17 Tips From A 2017 Graduating University Senior

I can't believe how fast college went by, and now my graduation ceremony is in less than 2 weeks! It feels like it was a year ago that I was graduating high school. On the other end, writing this post is something I've been waiting a long time to do. I've gathered all of my wisdom in my 4 years at the University of Washington and am ready to pass it down (haha). Today, I'm getting a little personal. So bare with me because all these might not apply to you, but if I were to tell my younger sister some tips when she enters college, this would be it. Also, it wouldn't be a completed post if I didn't share some outfit tips, so that's below as well! 

  1. Don't take a weed out class your first quarter. A weed out class is a class that usually has 200+ students, a very steep curve, and is meant to sort out people who will get into the major or not. Have fun your first quarter and take things easy! You'll have time to take that class later in the year.
  1. Explore campus and all the areas around it. I'm someone who could tell you the fastest bus route to take to downtown Seattle or the only desk in our 24/7 library that's always available, and it's all because I spent time learning what worked for me. Don't give up when you take the wrong bus; instead, explore this new area it brought you to. Finding your favorite places on and off campus is a fun way to get familiar with the city you'll be living in for the next 4 years.
  1. Don't say no to new things and try everything at least once! College exposes you to so many new types of food, people, opportunities, and events. Trying everything at least once will always make for a good story and you might even surprise yourself at how much you love something you've never tried before! Some of my friends hadn't ever tried Thai food before school, and now that's all we ever eat.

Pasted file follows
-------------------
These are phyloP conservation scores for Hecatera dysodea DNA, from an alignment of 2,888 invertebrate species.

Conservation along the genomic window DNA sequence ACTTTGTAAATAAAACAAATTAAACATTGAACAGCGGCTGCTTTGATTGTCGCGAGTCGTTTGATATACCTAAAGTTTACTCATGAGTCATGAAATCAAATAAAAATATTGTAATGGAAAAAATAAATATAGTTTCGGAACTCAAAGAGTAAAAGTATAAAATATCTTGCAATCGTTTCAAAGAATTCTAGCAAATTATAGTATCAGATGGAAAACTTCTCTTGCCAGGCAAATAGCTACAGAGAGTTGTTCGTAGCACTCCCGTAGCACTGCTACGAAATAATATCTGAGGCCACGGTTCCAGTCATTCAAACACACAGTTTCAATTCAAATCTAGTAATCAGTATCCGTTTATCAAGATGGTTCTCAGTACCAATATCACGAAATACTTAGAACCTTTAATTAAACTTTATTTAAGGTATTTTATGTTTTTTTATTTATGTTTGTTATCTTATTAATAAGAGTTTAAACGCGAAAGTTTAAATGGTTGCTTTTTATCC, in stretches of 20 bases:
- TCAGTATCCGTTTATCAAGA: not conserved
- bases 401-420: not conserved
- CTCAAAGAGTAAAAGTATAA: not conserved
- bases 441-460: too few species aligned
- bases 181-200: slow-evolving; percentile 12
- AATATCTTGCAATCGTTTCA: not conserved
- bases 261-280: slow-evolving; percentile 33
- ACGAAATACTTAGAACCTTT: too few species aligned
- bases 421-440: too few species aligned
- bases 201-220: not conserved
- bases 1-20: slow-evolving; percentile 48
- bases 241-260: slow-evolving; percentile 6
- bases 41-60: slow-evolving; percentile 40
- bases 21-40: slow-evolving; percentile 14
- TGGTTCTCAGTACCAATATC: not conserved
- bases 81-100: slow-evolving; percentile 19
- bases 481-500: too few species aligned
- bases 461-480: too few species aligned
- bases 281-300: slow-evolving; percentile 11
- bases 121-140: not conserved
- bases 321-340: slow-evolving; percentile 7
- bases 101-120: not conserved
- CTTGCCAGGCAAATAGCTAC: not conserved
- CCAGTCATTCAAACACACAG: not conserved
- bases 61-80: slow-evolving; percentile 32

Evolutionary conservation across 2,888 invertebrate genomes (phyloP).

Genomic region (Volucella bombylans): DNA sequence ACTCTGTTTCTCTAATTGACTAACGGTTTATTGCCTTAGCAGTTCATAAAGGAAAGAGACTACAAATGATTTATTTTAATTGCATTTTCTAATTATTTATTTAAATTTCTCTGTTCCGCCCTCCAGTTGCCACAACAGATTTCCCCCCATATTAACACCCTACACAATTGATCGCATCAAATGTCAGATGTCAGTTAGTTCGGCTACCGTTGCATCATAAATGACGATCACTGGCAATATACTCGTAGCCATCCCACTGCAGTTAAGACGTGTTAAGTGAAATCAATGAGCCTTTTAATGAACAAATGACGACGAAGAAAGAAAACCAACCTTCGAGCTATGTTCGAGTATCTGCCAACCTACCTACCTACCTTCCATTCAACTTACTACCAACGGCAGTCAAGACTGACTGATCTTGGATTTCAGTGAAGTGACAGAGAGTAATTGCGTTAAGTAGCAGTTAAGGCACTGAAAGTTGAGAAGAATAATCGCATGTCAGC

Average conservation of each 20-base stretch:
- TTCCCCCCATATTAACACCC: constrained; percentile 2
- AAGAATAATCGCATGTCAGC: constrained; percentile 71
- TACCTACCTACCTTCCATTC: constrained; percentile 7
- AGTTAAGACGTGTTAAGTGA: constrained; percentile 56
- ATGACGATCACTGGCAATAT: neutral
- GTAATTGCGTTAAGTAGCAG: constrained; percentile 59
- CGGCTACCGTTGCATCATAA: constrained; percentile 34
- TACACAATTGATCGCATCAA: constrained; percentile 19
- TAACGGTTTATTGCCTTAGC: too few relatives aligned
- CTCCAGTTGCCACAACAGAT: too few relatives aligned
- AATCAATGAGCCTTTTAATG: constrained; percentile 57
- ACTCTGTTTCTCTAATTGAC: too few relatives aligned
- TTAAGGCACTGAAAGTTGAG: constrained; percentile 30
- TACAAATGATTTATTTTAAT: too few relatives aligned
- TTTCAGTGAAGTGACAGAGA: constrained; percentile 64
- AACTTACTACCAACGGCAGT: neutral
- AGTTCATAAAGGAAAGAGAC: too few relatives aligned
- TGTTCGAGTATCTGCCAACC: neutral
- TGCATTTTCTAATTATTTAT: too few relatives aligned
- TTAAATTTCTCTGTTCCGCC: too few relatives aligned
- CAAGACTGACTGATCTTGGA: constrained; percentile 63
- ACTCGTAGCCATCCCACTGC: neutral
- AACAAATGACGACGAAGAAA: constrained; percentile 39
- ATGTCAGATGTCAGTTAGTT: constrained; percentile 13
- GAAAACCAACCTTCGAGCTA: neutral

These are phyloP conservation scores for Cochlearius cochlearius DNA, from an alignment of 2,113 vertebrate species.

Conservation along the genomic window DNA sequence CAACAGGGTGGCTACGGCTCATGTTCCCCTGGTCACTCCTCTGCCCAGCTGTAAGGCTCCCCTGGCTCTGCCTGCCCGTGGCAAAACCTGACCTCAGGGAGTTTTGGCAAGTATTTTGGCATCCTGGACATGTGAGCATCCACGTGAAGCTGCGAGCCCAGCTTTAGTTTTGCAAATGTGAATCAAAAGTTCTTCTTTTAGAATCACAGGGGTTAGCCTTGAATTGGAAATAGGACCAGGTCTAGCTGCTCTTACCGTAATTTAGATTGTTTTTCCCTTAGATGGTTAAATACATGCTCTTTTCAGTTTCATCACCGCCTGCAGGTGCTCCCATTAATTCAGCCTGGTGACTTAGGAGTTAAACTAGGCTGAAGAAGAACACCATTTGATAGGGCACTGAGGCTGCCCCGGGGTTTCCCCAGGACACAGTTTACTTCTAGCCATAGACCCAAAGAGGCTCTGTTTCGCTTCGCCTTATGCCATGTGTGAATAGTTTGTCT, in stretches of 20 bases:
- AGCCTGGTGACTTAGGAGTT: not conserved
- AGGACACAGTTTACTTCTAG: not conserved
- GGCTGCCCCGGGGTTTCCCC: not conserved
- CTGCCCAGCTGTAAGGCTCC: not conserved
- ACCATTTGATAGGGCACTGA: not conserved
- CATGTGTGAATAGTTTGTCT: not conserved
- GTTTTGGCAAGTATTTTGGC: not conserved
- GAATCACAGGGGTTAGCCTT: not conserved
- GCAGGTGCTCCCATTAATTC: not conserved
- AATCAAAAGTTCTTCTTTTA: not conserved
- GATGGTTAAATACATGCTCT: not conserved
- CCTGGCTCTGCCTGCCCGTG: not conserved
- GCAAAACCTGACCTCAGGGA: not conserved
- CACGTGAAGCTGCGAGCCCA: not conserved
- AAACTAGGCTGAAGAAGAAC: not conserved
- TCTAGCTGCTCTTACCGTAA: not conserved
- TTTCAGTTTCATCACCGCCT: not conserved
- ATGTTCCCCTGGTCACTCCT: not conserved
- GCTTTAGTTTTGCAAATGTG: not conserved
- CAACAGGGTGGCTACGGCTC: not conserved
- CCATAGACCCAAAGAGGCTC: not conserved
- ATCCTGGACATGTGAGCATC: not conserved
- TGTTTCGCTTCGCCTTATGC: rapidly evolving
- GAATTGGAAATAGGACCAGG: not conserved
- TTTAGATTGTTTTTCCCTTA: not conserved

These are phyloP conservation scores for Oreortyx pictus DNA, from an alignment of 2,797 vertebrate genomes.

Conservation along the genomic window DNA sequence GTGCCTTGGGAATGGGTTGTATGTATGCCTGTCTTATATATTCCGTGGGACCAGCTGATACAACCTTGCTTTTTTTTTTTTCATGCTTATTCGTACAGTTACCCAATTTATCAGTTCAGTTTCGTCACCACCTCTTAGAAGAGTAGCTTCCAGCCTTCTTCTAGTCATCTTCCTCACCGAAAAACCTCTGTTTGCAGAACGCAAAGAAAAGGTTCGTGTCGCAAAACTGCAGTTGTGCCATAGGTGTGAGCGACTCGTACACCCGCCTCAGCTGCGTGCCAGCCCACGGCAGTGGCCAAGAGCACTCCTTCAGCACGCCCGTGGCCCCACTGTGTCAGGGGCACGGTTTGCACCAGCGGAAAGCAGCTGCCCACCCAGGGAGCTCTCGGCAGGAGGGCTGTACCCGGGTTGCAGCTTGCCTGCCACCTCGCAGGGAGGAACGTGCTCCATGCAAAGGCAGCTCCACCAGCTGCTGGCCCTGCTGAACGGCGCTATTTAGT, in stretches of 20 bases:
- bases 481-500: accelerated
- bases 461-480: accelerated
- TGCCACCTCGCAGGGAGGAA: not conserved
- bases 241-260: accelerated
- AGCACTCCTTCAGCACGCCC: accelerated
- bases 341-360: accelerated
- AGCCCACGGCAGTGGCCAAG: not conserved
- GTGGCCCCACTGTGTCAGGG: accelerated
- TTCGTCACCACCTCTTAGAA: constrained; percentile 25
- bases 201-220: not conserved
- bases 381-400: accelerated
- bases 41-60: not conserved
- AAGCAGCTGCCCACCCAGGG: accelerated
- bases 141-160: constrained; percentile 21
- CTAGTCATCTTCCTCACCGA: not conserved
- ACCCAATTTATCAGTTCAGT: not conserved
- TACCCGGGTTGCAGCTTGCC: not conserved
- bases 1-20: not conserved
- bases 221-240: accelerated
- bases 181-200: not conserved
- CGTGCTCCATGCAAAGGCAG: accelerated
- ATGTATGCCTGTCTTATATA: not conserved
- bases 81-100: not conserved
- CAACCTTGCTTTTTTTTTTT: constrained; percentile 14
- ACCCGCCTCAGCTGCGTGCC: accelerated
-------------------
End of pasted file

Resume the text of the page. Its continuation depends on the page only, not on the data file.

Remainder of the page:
1. Go Greek! My favorite part of these organizations was that instant bond you had with everyone and all of the philanthropic work involved. Making life-long friendships and helping people? Yes, please! It's also something that stays with you even after you graduate and an experience that's only available in these 4 years. 
  1. Join student clubs involving topics you're interested in. My first year at college, I limited myself to cultural and religious clubs. When I started attending clubs that also supported my hobbies and passions, that's where I learned the most. Attend the student club fair at the beginning of each year where almost every club on campus comes out to advertise themselves. I found out I was interested in topics like Campus Sustainability and Public Speaking because I attended an introductory meeting. 
  1. Finish assignments a day or two early. I'm someone who loooooves working under pressure. It's always been something I pride myself in. However, when you have 3 assignments due on Tuesday, starting all 3 on Monday night is probably not the greatest  idea. A way I trick myself into getting work done early is noting down the due date a day, two, or three days earlier in my planner. Since I don't know when exactly the due date is, I have to finish the assignment by the date written in my planner. 
  1. Make friends with everyone you can. It's SO easy to make friends your first year when everyone is new and wanting to do so. I think all throughout college it's been very easy to go from sharing a Google Doc of class notes to coffee study dates to workout buddies. All you have to do is be the first to initiate a conversation and it should be all smooth sailing from there. You're surrounded by people your own age who are going through the same things (at least academically) as you, it can't get much easier to meet people and make friends than this. 
  1. Get out there and have fun! There are so many fun events and parties at school and even though your first goal at college should be to succeed academically, social activities are important too. There's school concerts, house parties, fraternity parties, student club events, and so much more. Make memories that you'll love telling others 30 years later. 
  1. Don't lose sight of your goals. When I came into college I knew I wanted to leave with skills that would allow me to be of assistance to people. I also knew I wanted to grow as a person and explore who I really was away from home. Make a list of your own goals and email it to yourself. When you're feeling lost or uncertain about where you're headed, reflect on these or update them.